As Expected, The Seventh Circuit Court of Appeals Denied the Injunction Request of the Indiana University Students against the COVID Vaccine Mandate

As Expected, The Seventh Circuit Court of Appeals Denied the Injunction Request of the Indiana University Students against the COVID Vaccine Mandate

As predicted, the federal appellate court denied the request for an injunction pending appeal of the IU students lawsuit against the COVID mandate. Hey, it’s an appellate court and it is bound by Jacobson.

The decision is only a few pages, but it did mention an issue raised by a commenter about wanting to force a university to have remote learning. The court of appeal said no can do. The university gets to make that call, not the courts.

Here is the decision. Nothing really surprising in it.

Bopp 7th Appeal Denial(1)

I have to believe that the lawyers knew they were going to lose and didn’t so much care. Now they will file a petition with Justice Barrett to seek a temporary injunction pending appeal.

Per my previous post, I don’t think they’ll get it, and I don’t think the Supreme’s will take it up because it’s not the hot button issue for the conservative members of the court which is infringement on religious practices. But you never know.

It would really throw a monkey wrench into public health determinations by state and local governments if they did not have the ability to issue vaccine mandates during what most people believe is a new wave of the pandemic, and that is why I have said that I expect the Supremes to punt for now. We will see.

Rick Jaffe, Esq.

5 thoughts on “As Expected, The Seventh Circuit Court of Appeals Denied the Injunction Request of the Indiana University Students against the COVID Vaccine Mandate

  1. Here we go again. “Ample educational opportunities” are not available to everyone; circumstances vary depending on where you live and the source of your livelihood. Who are these judges kidding? They are not considering the economic hardship to students displaced by these policies, which is relatively far greater than it is to the school. One usually cannot simply pick up and go somewhere else. What about the irreversible financial losses associated with nontransferable courses or the disruption to progress in a degree program, and subsequent delayed entrance into the workforce? If universities accommodate sick or injured students with remote options, what is unreasonable about requiring them to extend the same accommodation to unvaccinated students? It’s completely unjust. The cost to the school to continue remote learning as an option for a student is negligible, but the cost of what is effectively expulsion can be devastating to the student. And this doesn’t even consider intangible but other very real costs like increased stress and anxiety about one’s future. How is holding a student hostage in this way not a form of coercion?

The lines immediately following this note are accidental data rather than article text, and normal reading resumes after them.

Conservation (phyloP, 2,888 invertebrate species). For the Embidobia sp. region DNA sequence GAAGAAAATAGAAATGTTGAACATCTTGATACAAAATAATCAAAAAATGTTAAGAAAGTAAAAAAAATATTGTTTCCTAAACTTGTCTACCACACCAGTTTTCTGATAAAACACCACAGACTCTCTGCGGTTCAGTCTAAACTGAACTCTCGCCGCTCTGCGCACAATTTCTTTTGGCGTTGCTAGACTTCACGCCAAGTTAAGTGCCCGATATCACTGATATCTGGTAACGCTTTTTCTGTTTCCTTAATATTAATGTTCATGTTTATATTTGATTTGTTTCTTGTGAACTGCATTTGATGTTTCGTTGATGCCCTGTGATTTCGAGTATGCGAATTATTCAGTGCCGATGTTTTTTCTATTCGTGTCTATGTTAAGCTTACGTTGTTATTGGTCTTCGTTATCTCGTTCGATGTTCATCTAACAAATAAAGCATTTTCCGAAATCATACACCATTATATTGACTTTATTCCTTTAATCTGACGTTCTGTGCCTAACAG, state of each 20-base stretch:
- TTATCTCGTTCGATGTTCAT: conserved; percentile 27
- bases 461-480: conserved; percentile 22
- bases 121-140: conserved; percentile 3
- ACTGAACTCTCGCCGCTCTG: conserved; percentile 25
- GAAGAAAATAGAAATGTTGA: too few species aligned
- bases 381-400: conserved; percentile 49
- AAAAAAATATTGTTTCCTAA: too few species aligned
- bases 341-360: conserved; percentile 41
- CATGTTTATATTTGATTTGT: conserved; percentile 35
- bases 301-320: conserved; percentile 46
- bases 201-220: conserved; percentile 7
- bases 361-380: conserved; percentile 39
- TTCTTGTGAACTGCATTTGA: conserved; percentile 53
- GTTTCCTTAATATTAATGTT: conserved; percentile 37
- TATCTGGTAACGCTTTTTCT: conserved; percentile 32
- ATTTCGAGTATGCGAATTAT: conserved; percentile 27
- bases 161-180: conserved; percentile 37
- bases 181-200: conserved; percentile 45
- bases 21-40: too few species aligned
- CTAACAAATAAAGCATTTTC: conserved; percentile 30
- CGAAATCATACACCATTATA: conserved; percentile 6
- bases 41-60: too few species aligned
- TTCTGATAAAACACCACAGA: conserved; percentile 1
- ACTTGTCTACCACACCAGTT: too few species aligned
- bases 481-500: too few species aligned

2. It was my understanding the in Jacobsen, the alternative to the vaccination was a fine. Equivalent fine in today’s money would be about $150. Hardly a comparison when declining a vaccine today means your job or your education. Is Jacobsen so solid that it can’t be argued that today’s vaccine mandates and the consequence of not complying isn’t equivalent?